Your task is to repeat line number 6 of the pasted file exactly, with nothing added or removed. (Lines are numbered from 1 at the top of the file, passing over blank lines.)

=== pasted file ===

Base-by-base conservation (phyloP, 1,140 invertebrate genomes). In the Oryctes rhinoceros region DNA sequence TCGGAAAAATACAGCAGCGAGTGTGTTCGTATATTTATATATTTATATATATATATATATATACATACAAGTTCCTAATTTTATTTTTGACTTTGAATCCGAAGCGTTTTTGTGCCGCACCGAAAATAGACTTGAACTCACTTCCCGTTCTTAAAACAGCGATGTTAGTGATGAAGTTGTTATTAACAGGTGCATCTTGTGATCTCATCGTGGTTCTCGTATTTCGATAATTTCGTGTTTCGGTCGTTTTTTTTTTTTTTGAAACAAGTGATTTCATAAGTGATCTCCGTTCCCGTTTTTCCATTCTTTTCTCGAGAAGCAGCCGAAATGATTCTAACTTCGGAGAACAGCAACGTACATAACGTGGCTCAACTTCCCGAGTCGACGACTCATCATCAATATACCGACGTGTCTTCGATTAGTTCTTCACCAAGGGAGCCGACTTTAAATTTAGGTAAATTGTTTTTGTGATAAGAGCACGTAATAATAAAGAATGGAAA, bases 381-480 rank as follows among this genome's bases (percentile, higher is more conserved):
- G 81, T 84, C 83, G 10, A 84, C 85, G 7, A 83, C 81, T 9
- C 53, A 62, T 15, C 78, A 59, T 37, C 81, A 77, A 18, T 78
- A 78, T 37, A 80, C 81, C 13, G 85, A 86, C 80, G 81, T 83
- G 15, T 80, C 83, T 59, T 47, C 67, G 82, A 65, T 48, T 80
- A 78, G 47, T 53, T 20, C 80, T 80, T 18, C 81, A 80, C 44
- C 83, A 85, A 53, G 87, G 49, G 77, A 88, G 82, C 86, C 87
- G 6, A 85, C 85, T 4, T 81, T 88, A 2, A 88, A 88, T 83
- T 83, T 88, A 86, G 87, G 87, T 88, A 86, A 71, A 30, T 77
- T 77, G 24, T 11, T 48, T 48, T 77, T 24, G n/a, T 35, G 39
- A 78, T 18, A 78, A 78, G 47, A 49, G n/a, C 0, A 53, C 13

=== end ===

- A 78, G 47, T 53, T 20, C 80, T 80, T 18, C 81, A 80, C 44